The University of Alabama Football and Crimson Tide Sports Source
August 22, 2017
February 23, 2016
Road to the National Championship - November
November changed everything. In the eleventh month the Tide turned the corner and grabbed control of its own destiny. After a month of steady improvement as a team and in the national rankings, November shifted the paradigm. Alabama went from a team in the hunt to the team to beat.
[This is part three of a four part series.]Somehow it’s hard to comprehend, but one of the most important plays in Alabama’s season was the Arkansas Razorback's conversion a fourth and 25 play against Ole Miss. As that play and the rest of the game unfolded I was stuck, literally in a bus in Columbia County, Arkansas, the tour bus driver eased a little too far off the gravel road into some mud where it remained for two or three hours. As we sat there the radio signal faded in and out. When Arkansas made the two point conversion in the first overtime to win the game the bus filled with historians/Hogs fans exploded. I cheered with them knowing that if Bama beat LSU, the Tide was in tall cotton.
The first half of the LSU game was a defensive battle. Alabama took a 10-0 lead and then allowed LSU to tie the game late in the half. On the ensuing kickoff the ball went out of bounds setting up the Tide at the LSU 35. Bama gained 30 yards on three plays as Jake Coker hit Calvin Ridley for 19 yards and Derrick Henry picked eleven yards on the next two plays. Then Ole Miss sacked Coker for a nine yard loss, which he followed up with a seven yard pass to Richard Mullaney. Bama faced fourth down at the LSU 37. Saban sent out the punt team and then called timeout.
During the timeout Adam Griffith talked Saban into trying a field goal. With the sophomore kicker experiencing a rocky year it was a bold call. Griffith nailed the kick. His teammates swarmed him and Bama took a 13-10 lead until the locker room.
This one of my favorite games of the year, not just because the Tide took care of LSU, but because of a series of comments made by the CBS commentators. At some point in the game an LSU player ran out of his shoe and Gary Danielson, either trying to plug Chick fil A or trying to keep the whole cow theme going, made a comment about the player throwing a shoe like a cow. Then he said cows wear shoes right? And Verne Lundquist no doubt rolling his eyes said no that would be horses―priceless.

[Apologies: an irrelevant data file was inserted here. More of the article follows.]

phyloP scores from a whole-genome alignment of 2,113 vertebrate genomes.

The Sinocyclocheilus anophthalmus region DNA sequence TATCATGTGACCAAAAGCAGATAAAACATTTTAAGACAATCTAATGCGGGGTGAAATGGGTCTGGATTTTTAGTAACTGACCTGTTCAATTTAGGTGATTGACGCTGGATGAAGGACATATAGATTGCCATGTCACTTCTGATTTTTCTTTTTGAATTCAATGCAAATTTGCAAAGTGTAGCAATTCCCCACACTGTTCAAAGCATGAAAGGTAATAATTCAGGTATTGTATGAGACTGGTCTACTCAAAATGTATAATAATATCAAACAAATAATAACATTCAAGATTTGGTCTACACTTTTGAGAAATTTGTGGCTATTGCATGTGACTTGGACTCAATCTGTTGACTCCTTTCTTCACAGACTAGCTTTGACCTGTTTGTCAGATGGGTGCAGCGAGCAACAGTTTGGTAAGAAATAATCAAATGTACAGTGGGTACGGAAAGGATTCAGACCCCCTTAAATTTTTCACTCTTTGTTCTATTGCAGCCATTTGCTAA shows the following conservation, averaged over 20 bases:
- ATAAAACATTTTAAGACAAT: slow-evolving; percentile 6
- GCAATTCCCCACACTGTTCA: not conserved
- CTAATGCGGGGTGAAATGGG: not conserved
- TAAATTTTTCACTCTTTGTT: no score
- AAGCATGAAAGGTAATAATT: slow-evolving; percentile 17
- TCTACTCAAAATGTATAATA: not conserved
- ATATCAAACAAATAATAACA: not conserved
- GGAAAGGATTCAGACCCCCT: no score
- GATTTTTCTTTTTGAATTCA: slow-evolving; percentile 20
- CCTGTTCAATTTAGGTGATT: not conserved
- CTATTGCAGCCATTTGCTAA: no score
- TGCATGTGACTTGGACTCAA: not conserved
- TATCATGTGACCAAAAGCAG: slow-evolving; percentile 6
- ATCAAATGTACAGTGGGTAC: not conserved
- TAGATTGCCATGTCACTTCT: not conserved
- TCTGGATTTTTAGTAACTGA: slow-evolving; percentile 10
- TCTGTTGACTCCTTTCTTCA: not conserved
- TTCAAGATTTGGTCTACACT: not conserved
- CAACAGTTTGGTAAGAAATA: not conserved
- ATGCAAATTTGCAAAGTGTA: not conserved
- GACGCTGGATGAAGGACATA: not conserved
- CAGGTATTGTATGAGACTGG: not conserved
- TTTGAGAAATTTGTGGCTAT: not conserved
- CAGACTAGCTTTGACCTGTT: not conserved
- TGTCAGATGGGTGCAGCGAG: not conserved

The Tigers got the ball to open the second half and promptly gave it back to Alabama as Dillon Lee intercepted Brandon Harris’s first pass. The Tide started the four-play scoring drive on the LSU 28. A 25 yard pass to Kenyan Drake set up three Derrick Henry runs the last of which ended in a touchdown. Alabama upped its lead to 20-10. Afterwards the teams traded punts and then the Alabama defense forced an LSU three and out.
After the LSU punt Bama had the ball on the Tide 27 yard line and began an eleven play drive, which started out badly. Henry lost two yards and fumbled the ball on the first play. He recovered and Coker followed up with a nice pass to Ridley to the Alabama 40. Two plays later Coker hit Ridley again, this time for 14 yards to the LSU 44. After a short Henry run Kenyan Drake broke loose for 24 yards. Three Derrick Henry runs later the Tide was up 27-10.
Bama’s final score came after forcing another LSU three and out. A short LSU punt gave the Tide the ball on the Tigers 39 yard line. The seven play drive netted three points as Alabama bogged down in the red zone. With 12:45 left in the game Alabama was up 30-10. The next LSU drive started with a nice pass plus a Bama person foul penalty, but the next three plays went nowhere and LSU punted again.
On the second play after the LSU punt Derrick Henry fumbled and LSU recovered the ball. This set them up on the Bama 22. Leonard Fournette, who had been a nonfactor, had his best run of the night, an 18 yard scamper that gave LSU a first and goal at the Bama three. Two plays later Fournette scored. Bama blocked the PAT, LSU trialed 30-16.
Alabama put the game away when they got the ball back eating up over nine minutes with a thirteen play drive that except for two short passes, was all Derrick Henry. The clock killing drive ended any hoped of an LSU victory. When Coker took a knee to end the game the Heisman talk shifted from Leonard Fournette to Derrick Henry. Fournette, who the month before was the prohibitive Heisman favorite gained 31 yards on 19 carries while Henry carried the ball 38 times for 210 yards.
The next week Alabama traveled to Starkville to take on the Mississippi State Bulldogs. This was not the same team that came into Tuscaloosa ranked number one a year earlier, this team was pretty much all Dak Prescott. The game started slowly. There were five punts and both teams turned the ball over in the first quarter. Jake Coker threw a really bad interception that State could not convert into points and State fumbled which Bama also failed to capitalize on.
MSU missed a field goal early in the second quarter. Bama followed that up with a quick three and out. State then drove fifteen yards in five plays and punted. Cyrus Jones took Logan Cooke’s 34 yard punt back 69 yards for a touchdown. Arguably, the referees missed a block in the back on the play, but such is life. Bama led 7-0.